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Paul, Weiss is widely recognized as having one of the nation’s preeminent securities litigation and regulatory practices. For two decades, our lawyers have guided global corporations and financial institutions through a series of “bet-the-company” securities-related crises, consistently reducing or eliminating their most damaging claims and negotiating favorable resolutions.

Audra Soloway and Daniel Sinnreich Featured on Rising Edge D&O Podcast

October 24, 2021

In the inaugural episode of the Rising Edge D&O Podcast, “US Securities Litigation,” litigation partner Audra Soloway and associate Daniel Sinnreich discuss emerging U.S. securities litigation risks and mitigation strategies. Joined by Rising Edge’s Head of Claims Owen Dacey and Director Yoel Brightman, they also discuss the importance of proactive public communications and disclosures. Rising Edge is a UK-based boutique directors and officers insurance firm.

“Securities litigation really follows life,” says Audra. “We can be sure that whatever is the focus of the newspapers is going to appear in our cases.”

Asked to address how companies facing negative announcements can be proactive in fending off litigation, she adds, “companies provide the minimum of what they’re required to say, but they don’t necessarily think about the fact that these documents they’re issuing are creating a record that could be used in a motion to dismiss going forward. Sometimes saying more than what’s absolutely required can be helpful, because if you provide your shareholders with an explanation of what’s really led to this moment in time, those disclosures can then be used to explain to a court later why there’s no actionable misstatement.”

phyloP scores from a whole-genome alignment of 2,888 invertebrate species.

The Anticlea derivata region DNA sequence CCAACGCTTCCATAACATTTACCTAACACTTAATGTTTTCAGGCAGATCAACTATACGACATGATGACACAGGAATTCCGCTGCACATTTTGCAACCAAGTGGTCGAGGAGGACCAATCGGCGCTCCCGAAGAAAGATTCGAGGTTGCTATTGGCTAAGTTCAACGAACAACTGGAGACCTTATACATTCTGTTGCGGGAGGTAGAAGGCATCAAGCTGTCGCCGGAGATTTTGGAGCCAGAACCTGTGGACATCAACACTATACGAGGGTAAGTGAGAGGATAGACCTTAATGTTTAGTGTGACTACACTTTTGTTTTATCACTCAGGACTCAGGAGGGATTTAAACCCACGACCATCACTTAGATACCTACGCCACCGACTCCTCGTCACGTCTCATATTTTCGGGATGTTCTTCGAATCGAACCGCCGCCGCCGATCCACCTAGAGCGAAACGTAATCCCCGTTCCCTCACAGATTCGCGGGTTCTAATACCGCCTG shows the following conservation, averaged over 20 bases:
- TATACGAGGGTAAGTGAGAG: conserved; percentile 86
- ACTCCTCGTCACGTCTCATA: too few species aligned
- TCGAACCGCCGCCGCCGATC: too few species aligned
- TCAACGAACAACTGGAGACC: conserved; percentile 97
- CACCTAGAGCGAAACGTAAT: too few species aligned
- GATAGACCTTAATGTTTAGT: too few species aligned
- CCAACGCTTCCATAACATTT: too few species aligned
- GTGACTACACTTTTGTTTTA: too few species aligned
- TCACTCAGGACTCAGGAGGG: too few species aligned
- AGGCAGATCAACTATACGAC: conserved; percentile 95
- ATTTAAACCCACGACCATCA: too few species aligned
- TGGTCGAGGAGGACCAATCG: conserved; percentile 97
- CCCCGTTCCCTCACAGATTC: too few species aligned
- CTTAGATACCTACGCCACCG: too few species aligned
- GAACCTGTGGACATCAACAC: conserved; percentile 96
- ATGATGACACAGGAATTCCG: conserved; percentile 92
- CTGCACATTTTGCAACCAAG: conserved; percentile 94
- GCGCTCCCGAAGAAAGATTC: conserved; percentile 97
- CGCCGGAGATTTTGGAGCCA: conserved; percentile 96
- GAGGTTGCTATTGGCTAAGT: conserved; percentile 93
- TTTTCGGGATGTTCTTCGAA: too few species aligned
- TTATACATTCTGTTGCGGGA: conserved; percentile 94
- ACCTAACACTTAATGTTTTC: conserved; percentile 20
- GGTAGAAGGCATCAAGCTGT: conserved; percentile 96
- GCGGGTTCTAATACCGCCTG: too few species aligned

In discussing recent movement in the Delaware courts’ attitude toward historically difficult-to-prove Caremark claims, which allege failures of board oversight, Dan notes that in the first 22 years that the pleading standard was in place, only seven cases survived a motion to dismiss.

“In the last two years, there have been another seven cases that have survived a motion to dismiss, so there does seem to be an increased appetite in Delaware courts,” he says. “The facts [in these cases] tend to be extreme, but what the Delaware courts are saying is there needs to be some evidence of board-level monitoring and oversight, and that a board that is aware of a major issue, especially in a heavily regulated area, can’t ignore multiple red flags.”

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